The Judging Eye - R. Scott Bakker Reread April-May 2011:

I liked The Judging Eye better on a second read, and there was a lot of stuff that I had forgotten (or didn't mention in my original review). Like:

I had completely forgotten the possession of Incariol, the Nonman sorceror of the Skin Eaters, by Gin'yursis, the last king of Cil-Aujas. Nor had I grasped the special nature of Mimara's sight. Not only can she see the ontic bruise of sorcery but she possesses the even rarer ability to see the morality of it - the judging eye of the book's title.

Having recently finished The Crippled God, my brain could not help but compare the two currently "reigning gods" in my SF/Fantasy pantheon but it's like asking a parent who their favorite child is. Bakker's Earwa is the more ambitious world and much better fleshed out. The last third of The Thousandfold Thought is a glossary/appendix that rivals those found in The Return of the King but that, like Tolkien's notes, gives Bakker's world a depth that shines through not just in the aphorisms that preface each chapter but throughout the text itself. He's created a world that really does seem different from the standard Medieval-flavored fantasy land, and did not arise out of late-night role-playing sessions.

Which is both a strength and a weakness since you can find it difficult to identify with the motivations of the characters. I'm reminded of William Golding's Scorpion God, where he so successfully recreated the wholly alien cultures of a Stone Age tribe and Old Kingdom Egypt that you had difficulty understanding what was going on or why.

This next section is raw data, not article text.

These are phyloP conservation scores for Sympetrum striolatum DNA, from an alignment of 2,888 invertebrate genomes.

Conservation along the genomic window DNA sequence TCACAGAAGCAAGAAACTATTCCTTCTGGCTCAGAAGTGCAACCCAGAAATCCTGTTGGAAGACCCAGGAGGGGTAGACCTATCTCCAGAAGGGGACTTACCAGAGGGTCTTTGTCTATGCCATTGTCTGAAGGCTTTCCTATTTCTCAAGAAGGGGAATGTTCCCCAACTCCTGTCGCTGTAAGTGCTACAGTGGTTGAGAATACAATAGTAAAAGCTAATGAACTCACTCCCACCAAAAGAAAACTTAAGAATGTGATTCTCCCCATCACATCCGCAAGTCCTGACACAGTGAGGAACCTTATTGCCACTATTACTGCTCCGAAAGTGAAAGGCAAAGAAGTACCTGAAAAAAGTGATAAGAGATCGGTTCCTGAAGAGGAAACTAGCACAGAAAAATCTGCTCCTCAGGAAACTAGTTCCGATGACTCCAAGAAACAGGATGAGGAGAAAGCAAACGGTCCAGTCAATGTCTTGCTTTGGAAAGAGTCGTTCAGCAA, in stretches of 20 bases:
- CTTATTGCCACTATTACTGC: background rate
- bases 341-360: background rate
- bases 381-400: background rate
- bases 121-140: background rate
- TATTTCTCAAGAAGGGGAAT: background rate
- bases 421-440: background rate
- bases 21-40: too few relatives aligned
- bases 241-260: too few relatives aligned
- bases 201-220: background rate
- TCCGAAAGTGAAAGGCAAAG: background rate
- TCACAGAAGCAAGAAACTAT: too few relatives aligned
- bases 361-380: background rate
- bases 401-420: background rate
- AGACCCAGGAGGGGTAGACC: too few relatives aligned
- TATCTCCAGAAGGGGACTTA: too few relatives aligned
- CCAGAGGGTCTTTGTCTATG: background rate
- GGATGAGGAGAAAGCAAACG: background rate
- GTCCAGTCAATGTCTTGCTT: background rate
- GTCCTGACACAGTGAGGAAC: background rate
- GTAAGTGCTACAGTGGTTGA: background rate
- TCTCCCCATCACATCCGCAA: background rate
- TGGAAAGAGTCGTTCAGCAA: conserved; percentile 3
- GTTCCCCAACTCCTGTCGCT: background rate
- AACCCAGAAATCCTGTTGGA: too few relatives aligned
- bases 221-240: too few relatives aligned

Still highly recommended.

Rating: 3.5+ stars, rounded up in light of the strengths of the first series

It’s twenty years after the final events of The Thousandfold Thought, when Drusas Achamian repudiated Emperor, wife and School. In the interim, Kellhus has unified the Three Seas and been accepted as the Living God, and he marches with a great host into the Ancient North to confront the Consult; meanwhile, leaving Esmenet to rule the New Empire in his absence.

Esmenet has given birth to six children by Kellhus – none of whom are “normal” by any stretch of the imagination. Dunyain genes have difficulty mixing with those of worldborn humans; none of the children of Kellhus’ concubines have survived beyond infancy. Of Esmi’s children: Kayutas (the eldest) is one of the Great Ordeal’s generals. Bakker doesn’t use him much in this novel and (at least for me) he never develops a distinct character. Theliopa is the second child, a daughter. She’s a walking computer, shying away from any emotion but she’s inherited Kellhus’ discernment. Serwa, another daughter, is one of the Few, those who can practice sorcery, and was taken from Esmi while still an infant. When the novel opens, she’s the leader of the School of witches that Kellhus has established. Inrilatas, another son, is insane and confined to his apartments in the Imperial Palace. The final children are the twins, Kelmomas and Samarmas. Kelmomas is a homicidal sociopath unfortunately gifted with many of Kellhus’ abilities, which he ruthlessly uses to manipulate his mother and everyone else around him. Samarmas is mentally retarded. Kelmomas murders him as a rival to his mother’s love. (Which is also a factor in Kel’s hatred of his father. To be honest, none of Kellhus’ children are overly fond of him; and even Esmenet’s love has soured.)